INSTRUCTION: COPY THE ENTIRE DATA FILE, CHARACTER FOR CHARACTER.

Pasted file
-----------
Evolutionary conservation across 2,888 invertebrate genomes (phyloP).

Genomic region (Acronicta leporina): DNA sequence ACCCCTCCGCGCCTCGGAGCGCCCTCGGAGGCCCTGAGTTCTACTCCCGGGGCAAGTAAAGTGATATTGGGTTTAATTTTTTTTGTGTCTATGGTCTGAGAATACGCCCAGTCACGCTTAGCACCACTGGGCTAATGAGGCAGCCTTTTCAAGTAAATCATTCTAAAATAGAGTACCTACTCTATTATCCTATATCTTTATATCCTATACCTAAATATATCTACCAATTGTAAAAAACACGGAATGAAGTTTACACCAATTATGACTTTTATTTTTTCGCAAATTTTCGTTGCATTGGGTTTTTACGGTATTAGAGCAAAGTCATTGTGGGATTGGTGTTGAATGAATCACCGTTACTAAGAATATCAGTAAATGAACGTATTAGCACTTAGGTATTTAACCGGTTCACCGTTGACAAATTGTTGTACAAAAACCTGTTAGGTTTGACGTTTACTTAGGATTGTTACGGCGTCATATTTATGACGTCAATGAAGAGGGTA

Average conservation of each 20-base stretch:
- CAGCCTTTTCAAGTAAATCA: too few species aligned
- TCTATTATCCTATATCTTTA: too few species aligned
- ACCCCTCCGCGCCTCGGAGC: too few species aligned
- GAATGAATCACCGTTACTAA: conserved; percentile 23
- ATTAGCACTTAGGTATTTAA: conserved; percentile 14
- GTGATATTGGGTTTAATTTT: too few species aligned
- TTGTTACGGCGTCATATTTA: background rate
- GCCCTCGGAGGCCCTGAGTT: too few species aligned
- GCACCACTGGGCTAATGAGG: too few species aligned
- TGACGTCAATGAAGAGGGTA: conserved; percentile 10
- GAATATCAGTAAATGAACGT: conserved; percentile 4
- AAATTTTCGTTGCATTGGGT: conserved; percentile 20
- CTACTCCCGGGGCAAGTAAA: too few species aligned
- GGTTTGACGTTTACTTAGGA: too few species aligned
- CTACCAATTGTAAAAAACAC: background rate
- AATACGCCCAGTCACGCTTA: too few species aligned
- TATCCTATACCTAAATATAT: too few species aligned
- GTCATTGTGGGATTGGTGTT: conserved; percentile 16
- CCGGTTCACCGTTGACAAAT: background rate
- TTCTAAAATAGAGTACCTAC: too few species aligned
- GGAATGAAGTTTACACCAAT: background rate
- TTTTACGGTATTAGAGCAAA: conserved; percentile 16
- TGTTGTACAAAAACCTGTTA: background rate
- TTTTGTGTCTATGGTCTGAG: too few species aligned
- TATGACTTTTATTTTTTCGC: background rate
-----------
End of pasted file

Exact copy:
Evolutionary conservation across 2,888 invertebrate genomes (phyloP).

Genomic region (Acronicta leporina): DNA sequence ACCCCTCCGCGCCTCGGAGCGCCCTCGGAGGCCCTGAGTTCTACTCCCGGGGCAAGTAAAGTGATATTGGGTTTAATTTTTTTTGTGTCTATGGTCTGAGAATACGCCCAGTCACGCTTAGCACCACTGGGCTAATGAGGCAGCCTTTTCAAGTAAATCATTCTAAAATAGAGTACCTACTCTATTATCCTATATCTTTATATCCTATACCTAAATATATCTACCAATTGTAAAAAACACGGAATGAAGTTTACACCAATTATGACTTTTATTTTTTCGCAAATTTTCGTTGCATTGGGTTTTTACGGTATTAGAGCAAAGTCATTGTGGGATTGGTGTTGAATGAATCACCGTTACTAAGAATATCAGTAAATGAACGTATTAGCACTTAGGTATTTAACCGGTTCACCGTTGACAAATTGTTGTACAAAAACCTGTTAGGTTTGACGTTTACTTAGGATTGTTACGGCGTCATATTTATGACGTCAATGAAGAGGGTA

Average conservation of each 20-base stretch:
- CAGCCTTTTCAAGTAAATCA: too few species aligned
- TCTATTATCCTATATCTTTA: too few species aligned
- ACCCCTCCGCGCCTCGGAGC: too few species aligned
- GAATGAATCACCGTTACTAA: conserved; percentile 23
- ATTAGCACTTAGGTATTTAA: conserved; percentile 14
- GTGATATTGGGTTTAATTTT: too few species aligned
- TTGTTACGGCGTCATATTTA: background rate
- GCCCTCGGAGGCCCTGAGTT: too few species aligned
- GCACCACTGGGCTAATGAGG: too few species aligned
- TGACGTCAATGAAGAGGGTA: conserved; percentile 10
- GAATATCAGTAAATGAACGT: conserved; percentile 4
- AAATTTTCGTTGCATTGGGT: conserved; percentile 20
- CTACTCCCGGGGCAAGTAAA: too few species aligned
- GGTTTGACGTTTACTTAGGA: too few species aligned
- CTACCAATTGTAAAAAACAC: background rate
- AATACGCCCAGTCACGCTTA: too few species aligned
- TATCCTATACCTAAATATAT: too few species aligned
- GTCATTGTGGGATTGGTGTT: conserved; percentile 16
- CCGGTTCACCGTTGACAAAT: background rate
- TTCTAAAATAGAGTACCTAC: too few species aligned
- GGAATGAAGTTTACACCAAT: background rate
- TTTTACGGTATTAGAGCAAA: conserved; percentile 16
- TGTTGTACAAAAACCTGTTA: background rate
- TTTTGTGTCTATGGTCTGAG: too few species aligned
- TATGACTTTTATTTTTTCGC: background rate